- Aluwihare Heritage Centre exhibits the artist’s work at the Barefoot Loft Gallery
By Shailendree Wickrama Adittiya
Sri Lankan textiles have a uniqueness and diversity to them that has been cultivated over time by a number of iconic artists and practitioners, who each bring their own personality and talent to the table.
Ena de Silva is one such artist, and the Aluwihare Heritage Centre’s exhibition titled “Ena de Silva and the Making of a Sri Lankan Modern” was a vibrant celebration of the unprecedented textile arts practice in Sri Lanka by the iconic Ena de Silva.
Opening on 22 October, the exhibition was initially to be held until 3 November, but was extended until yesterday (6) due to demand. De Silva’s work was displayed at the Barefoot Loft Gallery as part of the artist’s 100th birth anniversary celebrations.
Ena de Silva’s work
Ena de Silva was born on 23 October 1922, and the Aluwihare Heritage Centre traces the beginning of her career to 1961 when a “pavement sale” was held under the porch of de Silva’s house on Alfred Place, Colombo.
“She designed many of the fabrics along with her son Anil Gamini Jayasuriya and Laki Senanayake working from the courtyard and studio of her house. Overwhelming demand allowed Ena de Silva to open a shop in Colpetty, selling cloth, clothing, and soft furnishings with workshops in Kotte and the suburbs,” wrote Channa Daswatte about de Silva’s craft.
She handled several projects and commissions locally and overseas and carried out some of her work in her father’s house in Matale, where she later established the Matale Heritage Centre, a craft co-operative. Through the Matale Heritage Centre, efforts were made to revive the traditional skills of wood carving and brass-casting, in addition to batik and embroidery. They also constantly collaborated with architects and designers.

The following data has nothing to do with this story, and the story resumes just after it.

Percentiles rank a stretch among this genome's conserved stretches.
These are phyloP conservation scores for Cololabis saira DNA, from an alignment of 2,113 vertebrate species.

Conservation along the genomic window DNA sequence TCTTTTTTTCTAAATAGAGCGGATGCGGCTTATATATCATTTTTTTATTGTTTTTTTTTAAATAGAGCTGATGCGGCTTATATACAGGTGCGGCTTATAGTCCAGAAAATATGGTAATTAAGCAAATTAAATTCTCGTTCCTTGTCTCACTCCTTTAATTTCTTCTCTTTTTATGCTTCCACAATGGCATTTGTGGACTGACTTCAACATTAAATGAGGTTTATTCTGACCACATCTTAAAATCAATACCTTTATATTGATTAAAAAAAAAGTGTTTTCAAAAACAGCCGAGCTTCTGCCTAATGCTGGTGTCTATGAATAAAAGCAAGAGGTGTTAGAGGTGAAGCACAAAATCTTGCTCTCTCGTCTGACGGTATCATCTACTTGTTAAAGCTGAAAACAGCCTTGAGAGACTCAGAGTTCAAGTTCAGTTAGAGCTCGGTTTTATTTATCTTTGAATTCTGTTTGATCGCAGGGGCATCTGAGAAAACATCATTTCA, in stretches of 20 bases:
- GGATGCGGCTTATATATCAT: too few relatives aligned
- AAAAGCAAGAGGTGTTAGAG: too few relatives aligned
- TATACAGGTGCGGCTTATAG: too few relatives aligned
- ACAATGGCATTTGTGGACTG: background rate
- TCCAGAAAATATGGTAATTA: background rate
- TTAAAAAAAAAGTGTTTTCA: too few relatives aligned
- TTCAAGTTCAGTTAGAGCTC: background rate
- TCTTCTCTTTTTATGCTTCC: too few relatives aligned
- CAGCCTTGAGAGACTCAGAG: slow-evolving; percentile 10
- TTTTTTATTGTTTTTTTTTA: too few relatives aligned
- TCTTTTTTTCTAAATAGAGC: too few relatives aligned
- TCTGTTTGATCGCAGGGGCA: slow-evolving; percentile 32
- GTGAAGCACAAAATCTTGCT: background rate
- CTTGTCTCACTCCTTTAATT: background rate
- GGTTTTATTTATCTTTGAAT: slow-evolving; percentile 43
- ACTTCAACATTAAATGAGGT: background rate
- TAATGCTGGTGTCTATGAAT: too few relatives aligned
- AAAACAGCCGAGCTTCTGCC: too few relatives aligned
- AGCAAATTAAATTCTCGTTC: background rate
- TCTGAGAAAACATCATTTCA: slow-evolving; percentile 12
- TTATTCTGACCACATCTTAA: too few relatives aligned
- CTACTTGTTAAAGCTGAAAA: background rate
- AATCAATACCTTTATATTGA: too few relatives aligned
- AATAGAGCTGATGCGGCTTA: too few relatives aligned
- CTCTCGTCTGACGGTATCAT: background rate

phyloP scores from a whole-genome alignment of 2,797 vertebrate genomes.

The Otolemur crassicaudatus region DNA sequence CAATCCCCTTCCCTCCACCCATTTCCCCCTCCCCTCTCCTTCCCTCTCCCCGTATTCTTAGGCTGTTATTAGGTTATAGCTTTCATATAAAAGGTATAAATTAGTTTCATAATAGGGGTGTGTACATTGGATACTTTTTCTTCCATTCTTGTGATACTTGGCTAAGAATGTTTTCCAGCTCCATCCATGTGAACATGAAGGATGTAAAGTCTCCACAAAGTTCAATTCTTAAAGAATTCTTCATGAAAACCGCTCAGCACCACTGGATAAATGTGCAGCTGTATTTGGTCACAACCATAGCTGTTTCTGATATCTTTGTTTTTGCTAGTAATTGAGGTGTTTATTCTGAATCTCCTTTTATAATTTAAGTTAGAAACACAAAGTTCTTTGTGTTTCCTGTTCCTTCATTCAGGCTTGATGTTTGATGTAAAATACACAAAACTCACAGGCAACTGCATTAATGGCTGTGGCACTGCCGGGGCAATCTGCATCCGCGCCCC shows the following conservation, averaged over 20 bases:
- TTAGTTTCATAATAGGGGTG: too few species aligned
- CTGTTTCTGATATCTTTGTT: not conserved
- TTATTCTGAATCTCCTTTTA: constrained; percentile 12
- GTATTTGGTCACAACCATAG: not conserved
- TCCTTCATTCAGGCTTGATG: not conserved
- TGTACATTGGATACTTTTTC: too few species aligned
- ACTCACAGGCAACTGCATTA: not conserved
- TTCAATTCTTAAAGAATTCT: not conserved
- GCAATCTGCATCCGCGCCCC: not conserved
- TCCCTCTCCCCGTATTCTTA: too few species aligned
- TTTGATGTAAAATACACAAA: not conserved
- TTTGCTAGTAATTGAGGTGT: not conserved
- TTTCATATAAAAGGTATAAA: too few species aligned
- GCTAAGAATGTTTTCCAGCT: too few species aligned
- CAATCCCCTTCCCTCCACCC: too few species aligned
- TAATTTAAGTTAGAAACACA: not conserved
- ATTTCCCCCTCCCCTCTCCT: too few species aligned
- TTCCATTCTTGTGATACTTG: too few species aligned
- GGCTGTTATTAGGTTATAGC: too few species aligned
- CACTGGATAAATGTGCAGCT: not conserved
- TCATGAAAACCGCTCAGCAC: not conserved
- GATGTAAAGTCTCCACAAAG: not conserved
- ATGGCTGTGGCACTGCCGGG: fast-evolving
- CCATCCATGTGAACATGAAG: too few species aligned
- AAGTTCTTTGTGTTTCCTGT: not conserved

Daswatte states that a key feature of the various establishments run by Ena de Silva was that they mostly employed women from the neighbourhood. This empowered the women and made them self-reliant.
Ena de Silva passed away in 2015, after which the workshop was renamed Aluwihare Heritage Centre to honour her family and village name.
Revolutionising Sri Lankan textiles
When talking about Ena de Silva’s work, it cannot be denied that the artist revolutionised Sri Lankan textiles. While banners have been an integral part of Sri Lankan culture, de Silva gave them modern interpretations. These were part of the Sri Lankan pavilion designed by architect Geoffrey Bawa in 1969 for Expo ’70 in Osaka, Japan.
While these banners inspired later commissions as well, de Silva and her collaborators designed such flags and banners for the lobby of the Hotel Lanka Oberoi in 1974. The Aluwihare Heritage Centre states that a series of 12 provincial flags commissioned by Bawa in 1982 still adorn the forecourt of the Parliament building in Kotte and that more abstract versions of these banners were made for the Lowes Anatole Hotel in Dallas Texas in 1980 and for the new World Trade Centre in Colombo commissioned by Mildred Ong.
Versions of all these flags today hang at the Anantara Hotel in Kalutara as part of the reception and entry sequences to the hotel’s banquet halls.